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Endless Celebrations: Less than Ten Days Left of Military Service

I longed for quiet, a time to reflect on this idle Wednesday morning. I wanted to respond to Biene’s anxious questions and genuine concerns. Here at the soldiers’ simple living and sleeping quarters no loud talking and singing were distracting me, I found the ideal space to grapple with the contentious issue raised by Biene about faithfulness. It was good to know that Biene trusted me to provide an honest answer. I was proud of her courage to touch on the topic of sexuality, which we two had been too shy to discuss at our few encounters. I took out from my closet pen and paper and began to write down my thoughts. It turned out to be a very long letter, in which I, trusting Biene as much as she trusted me, did not hesitate to truthfully lay bare my innermost feelings. The following are excerpts taken from my lengthy reply.

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Peter and his Buddy at the Last Military Exercise – March 1965

“March 24th, 1965

 My dear Biene,

Yesterday I received your letter from Gotha. Your sister seems to have a rather strange opinion on men. I am glad that you broached the delicate subject of sexuality. But I found it a little troublesome  that you let yourself get so easily misled. But I don’t want to reproach you; for I myself had often to deal with opinions of young married and unmarried men who asserted that a girl could only be faithful and true to her partner, after she had gone to bed with him. Please forgive me this drastic manner of expression, but why should I beat around the bush? You see the accusations are coming from both sides. As for me, I refuse to accept any form of generalization, when people say, that’s how women are, that’s how men are.

 But now to your concerns! You would like to know how I think about it, dear Biene. Like in all men there is undoubtedly a force that drives me to the opposite sex. Yes, furthermore I concede that the drive is not necessarily directed to a particular person. Dear Biene, you must absolutely believe in what I am writing you now. Let no ever so bold opinion throw you off balance again, if you truly love me. Sexuality does not stand on its own, otherwise we would be like animals, but it is intertwined most intimately with the entire personality of the human being. There will always be tensions, in which we have to struggle to maintain the balance and keep this vital force under control.

 Whoever surrenders in this battle and needs to run to a woman to relieve his tensions is in my opinion a weakling and a coward no matter how assertive and self-assured he might otherwise appear. And in what comes now, you can totally put your trust. Since we love each other, this battle for me is over. I have been able to have this uncanny force coexist in harmony with myself. It is always there, lurking behind the scenes, surprising me at times, but it does not bother me any more. When I read a book, look at pictures, walk in the streets or watch a movie, it often and unexpectedly flares up, and then in full awareness of control I have to smile at myself. Don’t you think that one has overcome much, if one can smile at oneself? Do you still worry about me, even when I tell you that I am strong enough to wait for you and through you alone I have become so strong? As long as I can hope for the fulfillment of my ideals, which I have set for myself, you may chase your worries away. You stand in the midst of this sphere, dear Biene, whether I am in Canada or at the end of the world.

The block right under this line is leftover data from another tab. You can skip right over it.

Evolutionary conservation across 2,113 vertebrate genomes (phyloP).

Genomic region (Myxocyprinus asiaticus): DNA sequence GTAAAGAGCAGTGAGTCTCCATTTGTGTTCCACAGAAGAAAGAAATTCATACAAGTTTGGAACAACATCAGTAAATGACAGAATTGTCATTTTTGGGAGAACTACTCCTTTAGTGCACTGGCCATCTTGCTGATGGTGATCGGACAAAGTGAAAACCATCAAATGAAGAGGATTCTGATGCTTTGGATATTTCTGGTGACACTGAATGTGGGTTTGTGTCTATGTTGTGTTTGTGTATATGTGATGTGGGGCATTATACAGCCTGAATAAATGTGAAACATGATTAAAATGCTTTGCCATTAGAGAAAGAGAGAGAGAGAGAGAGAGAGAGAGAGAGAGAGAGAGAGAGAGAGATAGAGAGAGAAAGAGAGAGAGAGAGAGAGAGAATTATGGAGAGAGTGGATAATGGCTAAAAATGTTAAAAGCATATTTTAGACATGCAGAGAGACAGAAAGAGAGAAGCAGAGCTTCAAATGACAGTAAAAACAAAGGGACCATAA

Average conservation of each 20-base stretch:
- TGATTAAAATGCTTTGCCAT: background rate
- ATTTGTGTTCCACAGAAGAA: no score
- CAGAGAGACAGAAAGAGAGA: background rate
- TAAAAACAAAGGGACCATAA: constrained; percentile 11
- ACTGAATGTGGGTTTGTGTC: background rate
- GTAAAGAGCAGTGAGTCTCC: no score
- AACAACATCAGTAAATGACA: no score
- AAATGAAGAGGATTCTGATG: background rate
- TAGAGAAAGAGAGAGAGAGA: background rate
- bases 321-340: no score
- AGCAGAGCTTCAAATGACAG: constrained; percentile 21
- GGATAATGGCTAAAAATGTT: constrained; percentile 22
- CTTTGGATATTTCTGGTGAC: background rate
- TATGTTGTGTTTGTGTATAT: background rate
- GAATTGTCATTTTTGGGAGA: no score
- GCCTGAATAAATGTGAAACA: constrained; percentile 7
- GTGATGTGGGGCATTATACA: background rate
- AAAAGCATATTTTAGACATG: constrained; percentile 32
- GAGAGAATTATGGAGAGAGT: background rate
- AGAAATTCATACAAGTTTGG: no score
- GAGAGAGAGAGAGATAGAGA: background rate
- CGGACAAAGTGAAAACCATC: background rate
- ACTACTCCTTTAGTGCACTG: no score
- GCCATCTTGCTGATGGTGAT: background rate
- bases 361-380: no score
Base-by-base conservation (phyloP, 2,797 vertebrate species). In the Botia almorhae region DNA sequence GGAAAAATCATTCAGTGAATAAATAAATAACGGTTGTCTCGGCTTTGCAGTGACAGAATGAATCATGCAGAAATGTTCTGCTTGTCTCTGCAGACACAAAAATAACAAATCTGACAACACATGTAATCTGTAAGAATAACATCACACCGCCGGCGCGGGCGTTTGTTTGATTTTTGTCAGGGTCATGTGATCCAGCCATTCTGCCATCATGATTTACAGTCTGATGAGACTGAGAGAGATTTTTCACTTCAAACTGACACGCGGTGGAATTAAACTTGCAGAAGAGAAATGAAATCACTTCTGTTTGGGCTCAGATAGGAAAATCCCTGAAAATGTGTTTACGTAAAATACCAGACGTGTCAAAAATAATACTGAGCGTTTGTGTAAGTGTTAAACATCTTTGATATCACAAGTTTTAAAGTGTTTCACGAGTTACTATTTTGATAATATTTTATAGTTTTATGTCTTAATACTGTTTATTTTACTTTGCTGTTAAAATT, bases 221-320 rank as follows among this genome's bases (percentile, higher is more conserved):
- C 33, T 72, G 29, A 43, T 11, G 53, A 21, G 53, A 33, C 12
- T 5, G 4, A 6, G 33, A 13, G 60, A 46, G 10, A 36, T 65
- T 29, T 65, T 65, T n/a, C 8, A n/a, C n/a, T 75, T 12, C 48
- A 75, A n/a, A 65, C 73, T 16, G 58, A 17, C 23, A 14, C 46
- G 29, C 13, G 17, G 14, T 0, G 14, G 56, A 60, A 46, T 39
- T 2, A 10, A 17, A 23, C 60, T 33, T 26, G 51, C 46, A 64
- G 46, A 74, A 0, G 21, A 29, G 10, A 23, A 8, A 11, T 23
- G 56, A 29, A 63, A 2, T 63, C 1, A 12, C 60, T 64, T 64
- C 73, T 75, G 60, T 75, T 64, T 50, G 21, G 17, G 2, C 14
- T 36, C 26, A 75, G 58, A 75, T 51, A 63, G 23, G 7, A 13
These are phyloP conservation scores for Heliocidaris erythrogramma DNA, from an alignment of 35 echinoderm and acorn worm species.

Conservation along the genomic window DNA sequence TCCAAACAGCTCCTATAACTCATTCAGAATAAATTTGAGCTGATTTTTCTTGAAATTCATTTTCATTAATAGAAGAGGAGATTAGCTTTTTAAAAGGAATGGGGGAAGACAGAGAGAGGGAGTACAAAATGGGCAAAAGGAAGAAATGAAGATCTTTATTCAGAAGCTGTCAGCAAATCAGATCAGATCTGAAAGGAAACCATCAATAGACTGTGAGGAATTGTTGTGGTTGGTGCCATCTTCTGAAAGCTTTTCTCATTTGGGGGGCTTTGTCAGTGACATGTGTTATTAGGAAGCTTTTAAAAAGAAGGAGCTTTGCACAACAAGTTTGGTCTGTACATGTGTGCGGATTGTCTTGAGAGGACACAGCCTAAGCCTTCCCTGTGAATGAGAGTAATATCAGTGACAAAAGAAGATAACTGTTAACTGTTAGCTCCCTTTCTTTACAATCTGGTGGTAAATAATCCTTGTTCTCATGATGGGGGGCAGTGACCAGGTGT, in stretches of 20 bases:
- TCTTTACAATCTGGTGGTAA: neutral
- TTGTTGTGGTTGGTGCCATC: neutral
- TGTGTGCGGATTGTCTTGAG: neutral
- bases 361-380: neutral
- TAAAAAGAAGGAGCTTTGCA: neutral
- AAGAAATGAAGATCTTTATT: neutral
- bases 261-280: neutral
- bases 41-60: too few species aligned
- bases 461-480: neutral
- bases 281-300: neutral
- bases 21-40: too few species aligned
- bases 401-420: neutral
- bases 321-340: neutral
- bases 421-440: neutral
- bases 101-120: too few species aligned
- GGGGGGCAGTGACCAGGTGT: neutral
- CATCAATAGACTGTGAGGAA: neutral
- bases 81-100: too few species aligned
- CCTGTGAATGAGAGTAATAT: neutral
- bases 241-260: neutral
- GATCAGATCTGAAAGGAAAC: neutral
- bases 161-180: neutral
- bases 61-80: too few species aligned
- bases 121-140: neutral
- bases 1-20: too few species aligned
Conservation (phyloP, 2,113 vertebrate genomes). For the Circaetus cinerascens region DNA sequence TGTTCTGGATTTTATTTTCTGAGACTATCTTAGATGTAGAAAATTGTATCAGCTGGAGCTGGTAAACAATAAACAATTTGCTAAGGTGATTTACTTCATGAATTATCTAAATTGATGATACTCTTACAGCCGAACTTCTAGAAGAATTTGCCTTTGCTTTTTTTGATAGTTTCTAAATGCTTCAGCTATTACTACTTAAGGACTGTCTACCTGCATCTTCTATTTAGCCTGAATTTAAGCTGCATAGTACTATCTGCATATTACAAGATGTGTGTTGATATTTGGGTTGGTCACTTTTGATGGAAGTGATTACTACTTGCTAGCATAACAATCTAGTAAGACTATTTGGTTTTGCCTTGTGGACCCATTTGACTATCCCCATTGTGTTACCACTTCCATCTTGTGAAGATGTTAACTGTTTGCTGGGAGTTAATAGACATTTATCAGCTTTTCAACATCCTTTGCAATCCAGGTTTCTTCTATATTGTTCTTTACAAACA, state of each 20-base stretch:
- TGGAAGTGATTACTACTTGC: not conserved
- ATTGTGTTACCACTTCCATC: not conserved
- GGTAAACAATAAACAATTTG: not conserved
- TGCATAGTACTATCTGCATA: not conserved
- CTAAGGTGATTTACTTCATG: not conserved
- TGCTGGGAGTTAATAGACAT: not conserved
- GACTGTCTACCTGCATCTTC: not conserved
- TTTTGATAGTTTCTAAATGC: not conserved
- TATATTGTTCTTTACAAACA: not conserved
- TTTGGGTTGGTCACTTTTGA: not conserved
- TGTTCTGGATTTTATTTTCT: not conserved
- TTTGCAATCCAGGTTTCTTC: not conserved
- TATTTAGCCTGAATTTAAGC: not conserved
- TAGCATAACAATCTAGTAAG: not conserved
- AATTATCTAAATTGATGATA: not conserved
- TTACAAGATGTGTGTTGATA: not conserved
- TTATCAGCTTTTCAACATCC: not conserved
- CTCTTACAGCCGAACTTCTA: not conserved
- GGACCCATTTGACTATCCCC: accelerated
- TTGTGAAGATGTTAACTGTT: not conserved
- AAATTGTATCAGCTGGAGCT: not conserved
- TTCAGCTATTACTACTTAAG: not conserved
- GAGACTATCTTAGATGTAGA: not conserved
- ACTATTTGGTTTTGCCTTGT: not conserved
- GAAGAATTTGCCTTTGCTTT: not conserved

How beautiful it is that we are so frank with one another! This will not only keep us together, but also bring us ever closer together. Do we want to show this spiteful world that one can wait for one another for years without so-called ‘side leaps’, do we want to, dear Biene, do we want to?

 Finally I would like to say one thing, your sister will one day have to concede that there are some exceptions among men, who will turn out to be ‘miracle men’. Now you will smile; thank you so much! Be completely reassured!

          Your Peter”

The modern reader may scratch his or her head over the outdated notions about love and faithfulness expressed in our letters over fifty years ago. Yet, in our mind they remain completely unchanged and have been our beacon of hope even through the darkest and most turbulent times in our life-long relationship.